By Spencer . November 21, 2008 . 4:35pm
CyberConnect2 has always tried to make their Naruto fighting games more than just fighting games. It started with Naruto: Ultimate Ninja 2 which introduced a pseudo RPG mode with mini-games and fights as keys to unlock characters and abilities. Naruto: Ultimate Ninja Storm expands on this foundation with a substantial single player mission mode that takes players from the start of the series up all the way up to the Rescue Sasuke Arc. However, you spend a good chunk of the single player mode playing mini-games.
CyberConnect2 must be really proud of their tree climbing mini-game. While tree climbing was a memorable part in the first arc of the anime we’ve seen the same tree game in Namco Bandai’s PS2 and PSP Naruto games. Sure, Naruto does nifty flips now and the tree is in full 3D, but these are minor changes. The goal is still the same grab the power ups and dodge the branches. This isn’t the only tree related mini-game in Naruto: Ultimate Ninja Storm. You also have tree jumping where you try to grab power-ups and avoid branches while flying in the sky. Both of these mini-games aren’t too bad compared to searching for Konohamaru. This is just a pointless fetch quest which forces you to talk to NPCs and wander around the village. These mini-games wouldn’t be a problem if you weren’t coerced into playing them. You can jump right into fighting, but Naruto: Ultimate Ninja Storm has around half of the playable characters in the roster at the start. Some key characters like Kakashi and Gaara are missing too. If you want to unlock all of the playable characters and ougis expect to spend more hours than you want to playing mini-games. Naruto: Ultimate Ninja Storm has some ridiculous S-rank missions too that are more like Xbox 360 achievements. One “mission” requires players to play the game a certain number of hours and another wants destroy 1,000 breakable objects. According to Naruto: Ultimate Ninja Storm you can be a top tier ninja just by smashing things in the village.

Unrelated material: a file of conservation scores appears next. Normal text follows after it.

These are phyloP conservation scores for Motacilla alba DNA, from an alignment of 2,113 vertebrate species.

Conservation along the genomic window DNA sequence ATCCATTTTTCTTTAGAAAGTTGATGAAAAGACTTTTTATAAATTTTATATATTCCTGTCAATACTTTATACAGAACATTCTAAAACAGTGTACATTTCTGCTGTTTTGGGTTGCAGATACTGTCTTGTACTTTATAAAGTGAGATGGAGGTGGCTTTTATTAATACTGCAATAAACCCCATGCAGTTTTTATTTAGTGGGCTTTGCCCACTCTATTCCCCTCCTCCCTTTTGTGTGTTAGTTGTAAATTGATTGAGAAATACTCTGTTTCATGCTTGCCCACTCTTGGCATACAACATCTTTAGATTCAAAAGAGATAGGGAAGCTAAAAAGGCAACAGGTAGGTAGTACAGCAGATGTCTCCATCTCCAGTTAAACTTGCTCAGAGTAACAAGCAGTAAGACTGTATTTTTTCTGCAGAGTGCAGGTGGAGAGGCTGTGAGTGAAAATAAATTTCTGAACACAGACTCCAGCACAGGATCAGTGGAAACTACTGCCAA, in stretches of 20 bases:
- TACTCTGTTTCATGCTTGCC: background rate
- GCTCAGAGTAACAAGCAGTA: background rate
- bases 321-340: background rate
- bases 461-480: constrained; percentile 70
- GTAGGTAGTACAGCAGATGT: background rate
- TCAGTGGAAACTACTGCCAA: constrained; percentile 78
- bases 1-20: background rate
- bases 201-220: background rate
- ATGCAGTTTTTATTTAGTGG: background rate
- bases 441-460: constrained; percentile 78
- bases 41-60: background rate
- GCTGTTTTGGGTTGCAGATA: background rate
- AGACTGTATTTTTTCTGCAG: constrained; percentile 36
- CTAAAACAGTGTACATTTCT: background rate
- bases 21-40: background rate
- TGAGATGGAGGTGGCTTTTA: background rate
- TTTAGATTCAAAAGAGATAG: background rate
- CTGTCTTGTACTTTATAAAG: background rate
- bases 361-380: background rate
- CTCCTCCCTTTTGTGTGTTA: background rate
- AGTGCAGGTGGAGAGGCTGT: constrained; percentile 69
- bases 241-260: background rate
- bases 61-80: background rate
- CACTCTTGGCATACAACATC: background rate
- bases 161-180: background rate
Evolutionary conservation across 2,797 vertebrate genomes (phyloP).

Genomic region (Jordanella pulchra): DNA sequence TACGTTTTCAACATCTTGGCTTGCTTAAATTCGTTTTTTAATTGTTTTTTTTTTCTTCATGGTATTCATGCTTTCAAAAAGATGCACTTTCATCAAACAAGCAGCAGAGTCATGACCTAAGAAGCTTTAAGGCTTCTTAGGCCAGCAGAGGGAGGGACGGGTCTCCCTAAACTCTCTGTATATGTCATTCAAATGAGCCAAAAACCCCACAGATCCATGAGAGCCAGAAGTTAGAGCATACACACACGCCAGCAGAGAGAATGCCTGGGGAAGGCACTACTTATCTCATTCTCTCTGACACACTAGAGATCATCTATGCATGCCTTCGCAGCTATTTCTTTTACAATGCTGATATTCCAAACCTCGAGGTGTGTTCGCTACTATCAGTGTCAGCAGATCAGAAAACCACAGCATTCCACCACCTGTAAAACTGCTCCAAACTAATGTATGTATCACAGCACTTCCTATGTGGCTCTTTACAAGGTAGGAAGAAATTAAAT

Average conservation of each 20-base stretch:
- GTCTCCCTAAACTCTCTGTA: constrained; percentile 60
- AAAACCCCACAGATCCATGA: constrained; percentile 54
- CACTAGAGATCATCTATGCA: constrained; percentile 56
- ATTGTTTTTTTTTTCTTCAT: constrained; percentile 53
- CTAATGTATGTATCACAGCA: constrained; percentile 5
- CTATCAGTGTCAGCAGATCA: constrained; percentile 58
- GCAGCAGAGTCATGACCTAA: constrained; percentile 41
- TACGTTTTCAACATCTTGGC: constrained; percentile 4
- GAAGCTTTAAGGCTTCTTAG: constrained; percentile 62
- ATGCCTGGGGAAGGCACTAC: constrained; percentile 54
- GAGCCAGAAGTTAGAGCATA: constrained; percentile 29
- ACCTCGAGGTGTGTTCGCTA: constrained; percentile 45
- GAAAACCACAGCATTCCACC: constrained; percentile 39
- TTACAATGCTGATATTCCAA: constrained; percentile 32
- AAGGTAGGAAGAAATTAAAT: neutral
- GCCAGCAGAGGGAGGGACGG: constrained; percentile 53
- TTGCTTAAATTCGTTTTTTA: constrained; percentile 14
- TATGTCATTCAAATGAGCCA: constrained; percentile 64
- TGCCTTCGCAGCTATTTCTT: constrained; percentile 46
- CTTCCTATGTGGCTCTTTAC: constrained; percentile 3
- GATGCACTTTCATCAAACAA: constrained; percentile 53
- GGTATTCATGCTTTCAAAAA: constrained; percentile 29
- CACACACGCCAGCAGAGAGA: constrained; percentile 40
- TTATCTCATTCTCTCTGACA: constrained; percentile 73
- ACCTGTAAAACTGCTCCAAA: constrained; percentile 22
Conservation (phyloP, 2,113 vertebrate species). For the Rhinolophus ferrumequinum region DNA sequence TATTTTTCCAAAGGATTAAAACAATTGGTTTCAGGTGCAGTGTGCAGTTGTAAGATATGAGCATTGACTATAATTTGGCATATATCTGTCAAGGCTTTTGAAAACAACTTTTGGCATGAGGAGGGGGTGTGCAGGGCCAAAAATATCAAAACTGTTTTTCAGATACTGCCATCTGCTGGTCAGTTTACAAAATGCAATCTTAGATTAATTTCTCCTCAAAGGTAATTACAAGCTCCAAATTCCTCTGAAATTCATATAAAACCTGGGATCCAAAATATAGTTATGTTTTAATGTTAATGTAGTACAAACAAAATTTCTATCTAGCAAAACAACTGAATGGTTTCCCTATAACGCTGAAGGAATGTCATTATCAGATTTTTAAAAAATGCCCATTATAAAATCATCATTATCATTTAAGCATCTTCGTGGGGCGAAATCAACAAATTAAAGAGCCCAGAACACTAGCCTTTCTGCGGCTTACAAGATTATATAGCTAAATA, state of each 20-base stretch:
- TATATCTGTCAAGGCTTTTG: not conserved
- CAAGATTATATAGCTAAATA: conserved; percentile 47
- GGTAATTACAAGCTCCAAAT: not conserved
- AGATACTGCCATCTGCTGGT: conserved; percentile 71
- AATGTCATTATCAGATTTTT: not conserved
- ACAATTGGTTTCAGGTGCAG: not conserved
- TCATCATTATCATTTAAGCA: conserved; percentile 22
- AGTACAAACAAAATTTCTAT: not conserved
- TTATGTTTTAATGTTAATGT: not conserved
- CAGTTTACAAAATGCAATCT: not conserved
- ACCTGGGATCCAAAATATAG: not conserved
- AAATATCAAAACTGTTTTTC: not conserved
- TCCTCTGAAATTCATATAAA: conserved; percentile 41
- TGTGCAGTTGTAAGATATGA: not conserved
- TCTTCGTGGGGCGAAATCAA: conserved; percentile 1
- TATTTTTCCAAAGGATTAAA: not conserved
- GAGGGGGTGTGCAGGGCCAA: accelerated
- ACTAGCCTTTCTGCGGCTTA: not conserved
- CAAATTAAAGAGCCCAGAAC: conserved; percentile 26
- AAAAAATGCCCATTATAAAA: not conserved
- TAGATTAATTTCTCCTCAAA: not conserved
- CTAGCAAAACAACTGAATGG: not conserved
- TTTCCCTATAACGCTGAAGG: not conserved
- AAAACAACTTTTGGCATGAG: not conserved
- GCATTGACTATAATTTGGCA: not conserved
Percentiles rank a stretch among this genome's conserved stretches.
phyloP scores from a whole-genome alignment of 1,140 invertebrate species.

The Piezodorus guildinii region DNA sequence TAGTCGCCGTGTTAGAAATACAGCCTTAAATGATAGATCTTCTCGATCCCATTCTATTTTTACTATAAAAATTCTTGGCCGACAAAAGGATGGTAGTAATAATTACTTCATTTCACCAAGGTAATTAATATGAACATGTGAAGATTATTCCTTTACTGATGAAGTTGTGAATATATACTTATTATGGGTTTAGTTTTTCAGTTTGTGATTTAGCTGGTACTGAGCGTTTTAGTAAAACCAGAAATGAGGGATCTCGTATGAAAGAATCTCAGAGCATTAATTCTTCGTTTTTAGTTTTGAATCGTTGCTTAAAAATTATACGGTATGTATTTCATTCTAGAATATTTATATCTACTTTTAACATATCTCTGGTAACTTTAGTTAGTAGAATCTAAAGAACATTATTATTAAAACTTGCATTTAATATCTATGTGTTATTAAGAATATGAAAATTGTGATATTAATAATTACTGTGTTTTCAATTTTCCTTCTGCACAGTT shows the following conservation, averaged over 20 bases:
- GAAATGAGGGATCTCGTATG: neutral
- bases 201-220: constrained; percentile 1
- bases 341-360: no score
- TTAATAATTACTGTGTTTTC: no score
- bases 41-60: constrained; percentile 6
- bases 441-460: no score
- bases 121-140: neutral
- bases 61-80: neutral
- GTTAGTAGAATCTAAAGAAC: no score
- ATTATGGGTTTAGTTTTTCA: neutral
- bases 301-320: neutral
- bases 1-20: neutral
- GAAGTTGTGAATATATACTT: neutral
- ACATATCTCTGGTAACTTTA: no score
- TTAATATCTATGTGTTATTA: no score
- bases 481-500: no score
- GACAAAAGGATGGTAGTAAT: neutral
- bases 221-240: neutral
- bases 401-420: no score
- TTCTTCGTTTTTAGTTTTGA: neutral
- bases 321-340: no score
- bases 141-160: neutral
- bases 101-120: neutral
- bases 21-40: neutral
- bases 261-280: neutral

The story mode isn’t all bad. There are few awesome fights where Naruto is up against a giant like Shukaku. This fight uses the regular player vs. player fighting engine so you use single button attacks and throwing items to whittle down a life bar of Gaara’s inner beast. However, Namco Bandai made the Shukaku fight exciting by adding quick time events that mimic scenes from the anime. The legendary Sannin battle between Jiraiya, Tsunade, and Orochimaru handles a bit differently. It starts out with players controlling Tsunade and punching boulders on the ground towards Manda, Orochimaru’s giant snake. When Manda drops to the ground you can chakra dash forward and rush Orochimaru. Giant fights are great, but there aren’t many of them.
Standard fights are player versus player or player vs. CPU. Naruto: Ultimate Ninja Storm sticks to the same fighting system from the other Naruto games which makes it feel like a 2D fighter trapped in a 3D world. Stages are fully in 3D, you run in 3D, but most of the attacks are linear. Naruto: Ultimate Ninja Storm only has one attack button so the control system from the start isn’t designed to distinguish horizontal and vertical strikes. This wouldn’t be an issue if the stages were small, but the stages in Naruto: Ultimate Ninja are large. Some players opt to just dash forward by using the chakra powered dash to close distance. This leave dashers open for an “easy” combo, but since the substitution jutsu is so easy to pull off the tables can turn back on the side of the dasher.
Other times I ended up playing an elaborate game of tag zig-zagging towards defensive players that try to chip life away by throwing kunai. Like the other Naruto: Ultimate Ninja games the key to winning quickly is charging up your chakra and using a signature move. Hit an enemy with one of these and you enter a button pressing battle. If the attacker wins a gorgeous movie is played such as Naruto lunging forward with a Nine Tailed powered Rasengan. However, Namco Bandai doused the efficacy of the super moves by limiting chakra. You can’t run around the battlefield destroying objects in hopes of finding chakra recovery items. The breakable crates/barrels/training dummies are gone. You come in to battles equipped with items and that’s all you get. You also come into battle with partners. CyberConnect2 introduced permanent partner characters into their Naruto series with Naruto Shippuuden: Narultimate Ninja Accel 2 and in Naruto: Ultimate Ninja Storm you get two of them. Each partner character has a time limit which prevents players from constantly calling Sasuke to spray the screen with fireballs.
There number of partner characters outweighs the number of playable characters in Naruto: Ultimate Ninja Storm since Namco Bandai is giving out free characters as downloadable content every few weeks. That’s good fan service and Naruto: Ultimate Ninja Storm oozes with fan service. CyberConnect2 did a fantastic job of recreating the feel of the fights in the Naruto anime into a PlayStation 3 game. The Japanese voices are in here as an option so fans can choose their language track. Now if Namco Bandai just added more characters and online play for the next PS3 Naruto game…
Images courtesy of Namco Bandai.